Protecting 21st Century Storage Spaces
NFPA Journal®, March/April 2009
The Fire Protection Research Foundation will pursue research into new protection strategies for large storage occupancies. In the meantime, building owners, fire marshals, and the fire service need to make the fire protection plans for such structures as up-to-date as possible. Areas of consideration include:
Detection The ability to detect and manage a fire as early as possible is key, as is the ability to identify three-dimensionally the fire’s location and the extent of its spread. The fire protection plan should specifically address the warehouse’s storage racks, including methods for keeping the automatic storage and retrieval system in service during a fire to allow for the removal of inventory to help isolate a fire. Any new technology for sensor-rich environments to identify the extent of the fire’s spread should also be explored.
Suppression Designers of fire protection systems should be open to any new methods of extending suppression mode sprinklers to greater storage heights and using them with extinguishment—not just containment—in mind. They should also be open to new building designs and building materials currently being researched and should champion the idea of minimizing the use of combustible packaging.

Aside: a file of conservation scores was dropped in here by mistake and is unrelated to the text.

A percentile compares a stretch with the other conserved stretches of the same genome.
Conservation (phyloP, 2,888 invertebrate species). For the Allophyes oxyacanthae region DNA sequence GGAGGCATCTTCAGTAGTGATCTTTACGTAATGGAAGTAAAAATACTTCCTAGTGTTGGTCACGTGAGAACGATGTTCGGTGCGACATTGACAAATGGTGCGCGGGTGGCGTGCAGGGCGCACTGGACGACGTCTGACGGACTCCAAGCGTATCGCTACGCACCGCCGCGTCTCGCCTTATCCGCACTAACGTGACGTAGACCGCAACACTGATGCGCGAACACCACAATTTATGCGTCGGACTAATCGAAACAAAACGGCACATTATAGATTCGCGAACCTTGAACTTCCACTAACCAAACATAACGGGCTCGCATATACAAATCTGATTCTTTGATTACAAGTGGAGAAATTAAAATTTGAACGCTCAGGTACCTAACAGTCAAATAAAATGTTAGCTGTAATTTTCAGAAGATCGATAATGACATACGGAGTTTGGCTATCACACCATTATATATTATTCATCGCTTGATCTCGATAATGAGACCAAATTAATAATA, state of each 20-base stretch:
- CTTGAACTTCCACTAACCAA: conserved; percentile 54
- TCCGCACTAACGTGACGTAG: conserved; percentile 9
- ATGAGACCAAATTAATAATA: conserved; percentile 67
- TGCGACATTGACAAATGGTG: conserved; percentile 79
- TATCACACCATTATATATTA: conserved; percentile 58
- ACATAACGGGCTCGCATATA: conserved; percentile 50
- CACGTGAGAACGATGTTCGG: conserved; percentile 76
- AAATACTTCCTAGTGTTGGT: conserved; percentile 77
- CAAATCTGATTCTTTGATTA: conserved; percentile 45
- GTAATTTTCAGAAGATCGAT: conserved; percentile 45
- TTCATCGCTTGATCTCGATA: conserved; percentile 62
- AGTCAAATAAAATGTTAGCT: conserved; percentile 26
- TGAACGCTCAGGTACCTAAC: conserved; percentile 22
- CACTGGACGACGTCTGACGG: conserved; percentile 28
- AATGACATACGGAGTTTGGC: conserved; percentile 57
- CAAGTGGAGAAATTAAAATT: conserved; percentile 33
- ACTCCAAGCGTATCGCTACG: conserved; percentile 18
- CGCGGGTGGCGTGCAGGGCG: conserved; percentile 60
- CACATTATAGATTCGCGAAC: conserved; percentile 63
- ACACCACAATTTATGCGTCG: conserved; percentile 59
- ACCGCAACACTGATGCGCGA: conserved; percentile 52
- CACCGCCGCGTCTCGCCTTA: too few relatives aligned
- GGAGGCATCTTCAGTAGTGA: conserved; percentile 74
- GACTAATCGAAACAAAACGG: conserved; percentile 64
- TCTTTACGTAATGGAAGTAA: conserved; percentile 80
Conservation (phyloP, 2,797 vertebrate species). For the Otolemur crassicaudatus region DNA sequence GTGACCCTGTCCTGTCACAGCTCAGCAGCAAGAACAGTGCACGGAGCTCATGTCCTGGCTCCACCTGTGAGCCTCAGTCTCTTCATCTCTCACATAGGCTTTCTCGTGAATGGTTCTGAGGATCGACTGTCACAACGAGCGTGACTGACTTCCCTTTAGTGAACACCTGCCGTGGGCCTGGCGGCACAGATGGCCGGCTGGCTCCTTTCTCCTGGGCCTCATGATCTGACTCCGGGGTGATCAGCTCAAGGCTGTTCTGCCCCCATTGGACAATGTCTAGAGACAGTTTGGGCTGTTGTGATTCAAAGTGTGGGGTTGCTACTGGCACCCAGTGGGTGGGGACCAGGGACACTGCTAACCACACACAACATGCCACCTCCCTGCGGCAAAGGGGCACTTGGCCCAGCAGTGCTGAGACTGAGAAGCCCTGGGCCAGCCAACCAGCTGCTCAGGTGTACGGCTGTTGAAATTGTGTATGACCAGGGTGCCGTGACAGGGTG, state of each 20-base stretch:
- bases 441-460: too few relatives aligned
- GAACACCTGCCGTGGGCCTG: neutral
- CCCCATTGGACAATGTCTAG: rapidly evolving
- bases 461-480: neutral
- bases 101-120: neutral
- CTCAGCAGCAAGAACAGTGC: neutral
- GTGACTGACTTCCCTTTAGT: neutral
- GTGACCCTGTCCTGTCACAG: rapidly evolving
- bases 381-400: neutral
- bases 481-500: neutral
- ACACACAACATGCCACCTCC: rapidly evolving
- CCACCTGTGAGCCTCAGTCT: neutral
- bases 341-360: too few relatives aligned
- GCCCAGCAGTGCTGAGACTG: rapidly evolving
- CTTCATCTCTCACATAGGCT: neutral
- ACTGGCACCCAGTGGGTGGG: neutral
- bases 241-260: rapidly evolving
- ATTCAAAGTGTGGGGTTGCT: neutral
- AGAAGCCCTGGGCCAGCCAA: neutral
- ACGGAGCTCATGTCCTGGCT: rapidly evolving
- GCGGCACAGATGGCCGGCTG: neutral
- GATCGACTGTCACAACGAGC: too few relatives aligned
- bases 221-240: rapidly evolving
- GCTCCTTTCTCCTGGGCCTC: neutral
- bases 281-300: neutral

Codes and standards Get involved in the NFPA codes- and standards-development process. Learn as much as possible about NFPA 13, Installation of Sprinkler Systems; NFPA 13E, Recommended Practice for Fire Department Operations in Properties Protected by Sprinkler and Standpipe Systems; NFPA 72®, National Fire Alarm Code®; and NFPA 1620, Recommended Practice for Pre-Incident Planning.
Pay close attention to the next iteration of NFPA 1620. The 2010 edition will be upgraded from a recommended practice to a standard and will contain enforceable language, says David Trebisacci, senior fire protection specialist for Public Fire Protection and staff liaison for NFPA 1620.
Source: Zurich Services Corp.